Lately I’ve been thinking about installing a second pair of eyes so I can catch up on all the reading I need and want to do. At the end of the day, my regular eyes are too tired. Glasses aren’t enough. I need to find a doctor who will drill two new sockets in my forehead, implant a couple of competently functioning orbs, and hook them up to my brain. They don’t even need to match.
It will take time, of course, to learn how to keep one pair of eyes closed while the others are in use. This assumes the doctor is also able to install lids on the new eyes. Otherwise I might have to wear sunglasses on my forehead, or a sweatband, both of which could move around or slide off while I’m asleep. But these are mere details. What’s important is being able to read more.
On my work table alone, I have books piled so high that they wobble when I type and cast distracting shadows on my computer screen. In one stack, there are thousands and thousands of pages to read — pages of short-stories, plays, poems, novels, essays, and letters, representing eight centuries and several dozen authors. But it doesn’t end there. I have similar stacks all over the room. Some are interspersed with old magazines and newspapers. Others serve as hat racks or pedestals to display various small items I’ve collected over the years. My book shelf is also jammed to the hilt, and on top of it there are more stacks. I now keep a crowbar handy.
And still I add to it. Because the truth is, on any given day, I might stop somewhere and buy another batch of used books. Sometimes I don’t even mean to. It just happens. I start paging through this or that volume, examining its print and inhaling its aroma, and pow — it’s impossible to pry my fingers from the binding. Recently, the owner of a small book shop found me on my knees in one of his aisles, wild-eyed and clutching several titles against my chest. He called 911.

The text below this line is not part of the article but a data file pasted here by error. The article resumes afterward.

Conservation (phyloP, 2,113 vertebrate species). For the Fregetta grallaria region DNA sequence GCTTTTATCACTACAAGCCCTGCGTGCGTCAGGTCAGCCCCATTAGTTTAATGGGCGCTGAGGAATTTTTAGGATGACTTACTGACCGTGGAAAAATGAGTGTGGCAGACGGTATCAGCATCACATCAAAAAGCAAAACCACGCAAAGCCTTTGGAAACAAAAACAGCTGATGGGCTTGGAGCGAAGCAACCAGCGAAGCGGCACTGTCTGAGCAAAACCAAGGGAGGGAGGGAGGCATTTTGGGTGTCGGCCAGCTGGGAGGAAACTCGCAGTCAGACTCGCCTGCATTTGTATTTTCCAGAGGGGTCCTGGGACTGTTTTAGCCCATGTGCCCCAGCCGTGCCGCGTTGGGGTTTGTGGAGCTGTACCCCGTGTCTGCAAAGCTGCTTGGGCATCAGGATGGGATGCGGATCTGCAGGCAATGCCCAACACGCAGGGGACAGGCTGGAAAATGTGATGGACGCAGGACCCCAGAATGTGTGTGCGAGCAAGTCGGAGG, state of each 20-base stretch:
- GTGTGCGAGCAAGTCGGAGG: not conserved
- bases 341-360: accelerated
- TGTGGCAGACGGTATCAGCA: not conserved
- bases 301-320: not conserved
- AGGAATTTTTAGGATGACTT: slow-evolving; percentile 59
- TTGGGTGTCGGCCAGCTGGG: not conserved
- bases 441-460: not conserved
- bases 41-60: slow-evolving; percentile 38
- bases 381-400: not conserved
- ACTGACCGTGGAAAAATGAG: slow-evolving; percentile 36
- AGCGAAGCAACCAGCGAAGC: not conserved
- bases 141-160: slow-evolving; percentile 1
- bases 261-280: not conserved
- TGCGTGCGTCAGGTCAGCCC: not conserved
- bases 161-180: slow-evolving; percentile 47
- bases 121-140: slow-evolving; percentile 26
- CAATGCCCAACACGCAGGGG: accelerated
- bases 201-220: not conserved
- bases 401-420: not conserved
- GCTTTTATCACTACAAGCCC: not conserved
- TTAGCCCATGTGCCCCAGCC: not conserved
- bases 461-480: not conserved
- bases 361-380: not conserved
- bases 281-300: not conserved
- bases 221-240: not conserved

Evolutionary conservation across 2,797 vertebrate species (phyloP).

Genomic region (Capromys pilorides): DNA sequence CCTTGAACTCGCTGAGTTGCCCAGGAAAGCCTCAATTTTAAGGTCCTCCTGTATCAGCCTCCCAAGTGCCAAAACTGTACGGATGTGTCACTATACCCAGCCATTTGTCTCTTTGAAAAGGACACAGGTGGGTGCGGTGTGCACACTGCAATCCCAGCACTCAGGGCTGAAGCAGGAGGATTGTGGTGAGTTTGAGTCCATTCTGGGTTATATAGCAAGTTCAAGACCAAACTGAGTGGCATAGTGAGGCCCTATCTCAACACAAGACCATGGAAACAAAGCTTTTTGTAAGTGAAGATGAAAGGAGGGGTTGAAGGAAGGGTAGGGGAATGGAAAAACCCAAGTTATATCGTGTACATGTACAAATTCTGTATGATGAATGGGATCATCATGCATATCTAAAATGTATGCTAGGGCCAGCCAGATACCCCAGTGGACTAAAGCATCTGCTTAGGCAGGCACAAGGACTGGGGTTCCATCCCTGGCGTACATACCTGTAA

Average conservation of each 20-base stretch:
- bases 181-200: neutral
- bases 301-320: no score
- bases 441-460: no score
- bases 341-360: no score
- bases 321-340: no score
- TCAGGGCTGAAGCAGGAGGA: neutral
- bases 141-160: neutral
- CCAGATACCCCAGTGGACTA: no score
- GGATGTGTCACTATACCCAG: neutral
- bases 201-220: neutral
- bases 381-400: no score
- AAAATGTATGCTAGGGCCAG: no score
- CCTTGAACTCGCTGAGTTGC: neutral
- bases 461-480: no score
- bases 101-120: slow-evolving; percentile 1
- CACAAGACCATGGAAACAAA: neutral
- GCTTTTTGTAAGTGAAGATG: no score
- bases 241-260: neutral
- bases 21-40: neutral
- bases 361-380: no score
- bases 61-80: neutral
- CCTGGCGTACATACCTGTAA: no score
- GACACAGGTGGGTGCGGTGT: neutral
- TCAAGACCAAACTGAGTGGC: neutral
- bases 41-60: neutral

My wife, meanwhile, says I look like an owl. She used to say I looked like a bullfrog. While I admire both animals, I also see her point. Eyes can take only so much use. Yet when I mentioned my idea of having a second pair of eyes installed, she groaned, then left the room. “That’s easy for you,” I yelled after her. “You’re a much faster reader than I am.”
Actually, it’s all my mother’s fault. She’s the one who got me hooked on reading in the first place. She’s the one who took me with her to the library week in and week out when I was a kid. She’s the one who let me roam in that holy silence. She’s the one who showed me where the mysteries were, and the animal stories, sports stories, and wilderness stories, and even the stories about the people who wrote stories.
Bless her. She must have known something. And of course she reads as much as I do, if not more. What she doesn’t do, however, is also stare at a computer screen several hours a day.
Anyway, that’s why I need more eyes. Who knows? Maybe four won’t be enough. Maybe I’ll need ten or twelve. Or an odd number. Yes, come to think of it, in my case an odd number would make sense. Wouldn’t it?
Also by William Michaelian
52 pages. Paper.
Another Song I Know
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